The University of Montana — whose enrollment overall has fallen from nearly 16,000 to about 10,000 in the last 10 years, and 58 percent of whose undergraduates are women — found in focus groups that many of the men it was trying to recruit were interested in the outdoors. So this spring it sent targeted emails to prospective students highlighting its hunting class, forestry program and recreational opportunities.

“Have you ever eaten fresh meat that you harvested yourself?” one of the emails asks. “Apply to UM and develop a closer bond to the landscape than ever before.” Another shows a brawny, bearded man cutting wood. “Embrace the wilderness, embrace the axe,” it says. “There are few other connections with the natural world better than swinging a sharp axe with the smell of pine in your nose.”

Admitted applicants considering whether or not to enroll are also sent bingo-style checkoff cards with images of hiking, ski and cowboy boots. Other promotional materials include images of country-and-western shows on campus.

Housing deposits from men — which is how the university measures who will be enrolling in the fall, as it doesn’t require enrollment deposits — are up since the campaign began, said Kelly Nolin, director of undergraduate admissions.

“Ultimately all students want to know, ‘Am I going to fit in? Do I belong?’ ” said Nolin.

Among prospective applicants who are increasingly asking those questions, she said, are men from religious conservative families, at a time when universities are accused of being bastions of left-wing cancel culture. “We want them to know they won’t be criticized for their beliefs.”

Further west, the University of Southern California Race and Equity Center has gotten money from the ECMC Foundation to help community colleges enroll and retain more Black and Hispanic men and other men of color. (ECMC is also among the many funders of The Hechinger Report.)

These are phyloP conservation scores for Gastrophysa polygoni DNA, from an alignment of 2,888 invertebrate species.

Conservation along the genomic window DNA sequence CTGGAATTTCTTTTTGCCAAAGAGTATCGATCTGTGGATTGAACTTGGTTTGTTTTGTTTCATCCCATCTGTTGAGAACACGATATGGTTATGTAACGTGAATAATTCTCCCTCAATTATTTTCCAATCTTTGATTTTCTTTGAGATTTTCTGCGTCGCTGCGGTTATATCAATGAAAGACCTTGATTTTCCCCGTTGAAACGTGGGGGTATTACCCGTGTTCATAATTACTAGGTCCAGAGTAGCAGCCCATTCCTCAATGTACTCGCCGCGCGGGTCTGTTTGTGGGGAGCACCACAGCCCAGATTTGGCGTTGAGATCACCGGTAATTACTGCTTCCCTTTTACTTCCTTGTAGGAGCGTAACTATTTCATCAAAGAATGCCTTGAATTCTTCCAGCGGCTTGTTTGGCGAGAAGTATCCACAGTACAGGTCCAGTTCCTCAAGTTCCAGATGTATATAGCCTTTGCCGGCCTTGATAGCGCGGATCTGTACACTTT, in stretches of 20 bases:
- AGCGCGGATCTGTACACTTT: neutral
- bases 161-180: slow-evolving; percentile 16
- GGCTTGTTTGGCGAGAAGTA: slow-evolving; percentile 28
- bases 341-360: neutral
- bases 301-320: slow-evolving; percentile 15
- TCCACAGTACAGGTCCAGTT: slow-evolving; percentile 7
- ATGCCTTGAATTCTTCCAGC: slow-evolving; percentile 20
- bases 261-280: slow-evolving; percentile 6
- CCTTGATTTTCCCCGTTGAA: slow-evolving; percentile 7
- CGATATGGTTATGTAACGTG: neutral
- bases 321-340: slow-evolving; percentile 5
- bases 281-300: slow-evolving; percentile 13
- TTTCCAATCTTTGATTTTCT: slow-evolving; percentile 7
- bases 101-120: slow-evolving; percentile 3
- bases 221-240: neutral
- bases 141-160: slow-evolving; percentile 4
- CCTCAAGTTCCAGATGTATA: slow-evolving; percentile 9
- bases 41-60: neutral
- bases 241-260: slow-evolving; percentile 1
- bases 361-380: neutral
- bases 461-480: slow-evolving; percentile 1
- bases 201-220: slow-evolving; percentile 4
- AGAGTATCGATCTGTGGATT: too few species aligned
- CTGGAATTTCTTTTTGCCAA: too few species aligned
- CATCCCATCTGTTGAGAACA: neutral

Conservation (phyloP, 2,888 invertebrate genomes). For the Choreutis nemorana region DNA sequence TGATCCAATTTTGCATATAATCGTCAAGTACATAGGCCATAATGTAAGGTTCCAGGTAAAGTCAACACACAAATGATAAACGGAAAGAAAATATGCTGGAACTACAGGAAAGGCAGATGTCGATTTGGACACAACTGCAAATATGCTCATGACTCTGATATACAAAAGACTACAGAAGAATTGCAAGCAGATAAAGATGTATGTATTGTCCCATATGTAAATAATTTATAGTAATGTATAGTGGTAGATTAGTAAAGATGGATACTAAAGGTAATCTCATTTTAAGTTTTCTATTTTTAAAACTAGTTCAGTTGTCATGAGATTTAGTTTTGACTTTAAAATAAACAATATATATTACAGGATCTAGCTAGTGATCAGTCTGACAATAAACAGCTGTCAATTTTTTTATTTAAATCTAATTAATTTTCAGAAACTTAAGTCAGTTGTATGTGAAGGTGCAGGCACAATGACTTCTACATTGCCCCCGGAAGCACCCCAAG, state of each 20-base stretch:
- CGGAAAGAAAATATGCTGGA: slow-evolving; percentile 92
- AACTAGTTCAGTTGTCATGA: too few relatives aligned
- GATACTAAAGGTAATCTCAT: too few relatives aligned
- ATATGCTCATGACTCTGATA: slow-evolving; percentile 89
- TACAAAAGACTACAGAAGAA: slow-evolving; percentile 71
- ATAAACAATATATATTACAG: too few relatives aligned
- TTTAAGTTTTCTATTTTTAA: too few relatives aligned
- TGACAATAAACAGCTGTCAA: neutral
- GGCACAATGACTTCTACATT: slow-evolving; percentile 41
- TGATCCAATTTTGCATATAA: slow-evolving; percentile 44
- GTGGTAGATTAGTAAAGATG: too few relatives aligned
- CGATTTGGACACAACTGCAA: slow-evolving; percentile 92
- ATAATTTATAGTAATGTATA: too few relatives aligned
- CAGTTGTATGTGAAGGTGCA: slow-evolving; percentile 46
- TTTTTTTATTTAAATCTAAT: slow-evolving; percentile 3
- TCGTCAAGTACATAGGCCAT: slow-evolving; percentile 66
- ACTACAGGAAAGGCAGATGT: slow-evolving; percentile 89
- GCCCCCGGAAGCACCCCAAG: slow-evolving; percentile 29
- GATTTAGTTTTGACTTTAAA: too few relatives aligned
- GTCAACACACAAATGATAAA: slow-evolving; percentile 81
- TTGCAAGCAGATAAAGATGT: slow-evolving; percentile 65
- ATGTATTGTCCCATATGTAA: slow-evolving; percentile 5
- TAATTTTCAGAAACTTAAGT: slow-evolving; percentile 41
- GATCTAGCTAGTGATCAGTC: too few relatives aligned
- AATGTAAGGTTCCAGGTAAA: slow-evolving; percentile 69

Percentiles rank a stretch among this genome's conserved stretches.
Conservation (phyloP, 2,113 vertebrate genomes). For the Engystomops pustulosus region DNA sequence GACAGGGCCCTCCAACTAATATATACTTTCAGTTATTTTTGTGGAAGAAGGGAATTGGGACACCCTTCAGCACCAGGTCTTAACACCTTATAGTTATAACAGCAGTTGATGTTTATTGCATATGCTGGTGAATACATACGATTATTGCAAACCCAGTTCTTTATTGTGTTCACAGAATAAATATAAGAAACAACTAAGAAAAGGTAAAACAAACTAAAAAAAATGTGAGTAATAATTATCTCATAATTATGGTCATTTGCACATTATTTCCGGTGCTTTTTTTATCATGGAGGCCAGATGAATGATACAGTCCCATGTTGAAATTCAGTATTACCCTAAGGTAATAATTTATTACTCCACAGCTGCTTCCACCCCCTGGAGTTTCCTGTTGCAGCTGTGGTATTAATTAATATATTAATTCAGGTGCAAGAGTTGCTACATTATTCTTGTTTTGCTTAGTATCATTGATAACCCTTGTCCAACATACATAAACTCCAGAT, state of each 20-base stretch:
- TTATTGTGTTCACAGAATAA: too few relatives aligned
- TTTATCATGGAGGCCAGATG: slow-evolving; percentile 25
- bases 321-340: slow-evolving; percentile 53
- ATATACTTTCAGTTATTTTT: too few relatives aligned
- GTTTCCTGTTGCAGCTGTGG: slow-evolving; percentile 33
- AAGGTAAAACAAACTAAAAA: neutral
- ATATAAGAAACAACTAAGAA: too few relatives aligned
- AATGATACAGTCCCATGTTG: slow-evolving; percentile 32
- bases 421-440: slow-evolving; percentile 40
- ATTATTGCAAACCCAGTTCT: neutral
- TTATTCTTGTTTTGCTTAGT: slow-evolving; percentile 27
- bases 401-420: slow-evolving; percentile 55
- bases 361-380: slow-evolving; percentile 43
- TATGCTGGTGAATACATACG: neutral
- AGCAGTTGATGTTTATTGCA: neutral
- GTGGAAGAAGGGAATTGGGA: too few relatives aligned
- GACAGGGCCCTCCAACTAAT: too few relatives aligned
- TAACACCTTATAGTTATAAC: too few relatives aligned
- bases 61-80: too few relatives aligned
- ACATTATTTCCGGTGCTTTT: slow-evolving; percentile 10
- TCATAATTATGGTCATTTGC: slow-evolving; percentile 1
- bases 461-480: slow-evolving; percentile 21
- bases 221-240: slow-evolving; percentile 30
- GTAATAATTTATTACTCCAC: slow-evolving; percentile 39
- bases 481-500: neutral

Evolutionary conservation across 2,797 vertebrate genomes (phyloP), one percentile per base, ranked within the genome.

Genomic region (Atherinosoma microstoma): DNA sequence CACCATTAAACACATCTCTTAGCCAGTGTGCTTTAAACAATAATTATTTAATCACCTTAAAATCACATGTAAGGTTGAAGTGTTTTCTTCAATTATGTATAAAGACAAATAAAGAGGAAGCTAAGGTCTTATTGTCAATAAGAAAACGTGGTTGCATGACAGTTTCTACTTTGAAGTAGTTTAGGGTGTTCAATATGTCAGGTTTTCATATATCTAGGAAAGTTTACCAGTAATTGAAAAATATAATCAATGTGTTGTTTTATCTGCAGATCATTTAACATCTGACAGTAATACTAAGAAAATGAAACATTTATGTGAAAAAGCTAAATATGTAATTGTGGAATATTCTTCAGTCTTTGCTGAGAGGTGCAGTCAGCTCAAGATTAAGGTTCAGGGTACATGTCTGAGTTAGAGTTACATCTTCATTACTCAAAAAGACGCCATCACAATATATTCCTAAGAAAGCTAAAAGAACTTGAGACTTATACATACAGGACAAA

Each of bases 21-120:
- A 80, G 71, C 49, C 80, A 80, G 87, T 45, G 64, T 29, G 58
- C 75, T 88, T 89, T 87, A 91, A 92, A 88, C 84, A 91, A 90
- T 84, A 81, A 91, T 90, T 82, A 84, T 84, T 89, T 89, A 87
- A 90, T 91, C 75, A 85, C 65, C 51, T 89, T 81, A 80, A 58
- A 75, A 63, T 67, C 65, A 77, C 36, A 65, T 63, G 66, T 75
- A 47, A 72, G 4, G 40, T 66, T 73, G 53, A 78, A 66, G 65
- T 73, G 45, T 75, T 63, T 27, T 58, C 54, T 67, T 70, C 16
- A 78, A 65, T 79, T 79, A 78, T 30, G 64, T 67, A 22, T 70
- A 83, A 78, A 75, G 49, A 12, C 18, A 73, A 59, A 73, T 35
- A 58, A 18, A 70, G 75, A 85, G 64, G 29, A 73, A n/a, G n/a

“If, in fact, colleges and universities want to recruit and enroll and ultimately retain and graduate more men, they have to have a strategy,” said Shaun Harper, founder and executive director of the center. “It has to be based on input and insights from college men themselves.”

Instead of trying to figure out why so many men forgo college or give up on it after starting, he said, institutions should ask, “Wait a minute, what about the ones who are here and are successful?” Harper said. “What were the factors that enabled their enrollment and their ultimate degree attainment? There’s a lot that we can learn from them that we could scale and adapt to everyone else.”

He and others said they were skeptical of some efforts to enroll more men, such as doubling down on sports by adding more men’s teams in the hope that it will lure more male students, as some colleges are doing.

“They’re not all on sports teams. So that shouldn’t be the only lever that we pull,” said Harper. And even if highlighting hunting might be effective in Montana, “it feels so presumptuous about what really appeals to men. I’m just not sure that institutions understand the full range of young men’s interests, and so they tend to default to things like forestry and outdoor adventures. I’m not sure that would work in California or Maryland.”

Whatever does work, universities are under growing pressure to figure it out. Overall enrollment has declined by 16 percent in the 10 years through 2022, the most recent period for which the figures are available from the U.S. Department of Education. Another 11 to 15 percent decline is projected to begin next year.

And there are signs that the problem of attracting men is only likely to get worse.

Of high school boys in Vermont whose parents don’t have four-year degrees, for instance, only 45 percent aspire to go to college themselves, down from 58 percent in 2018, and much lower than the 68 percent of girls who do, a survey found. Even among high school students with at least one parent who has a bachelor’s degree, 87 percent of girls say they want to go to college, compared to 78 percent of boys.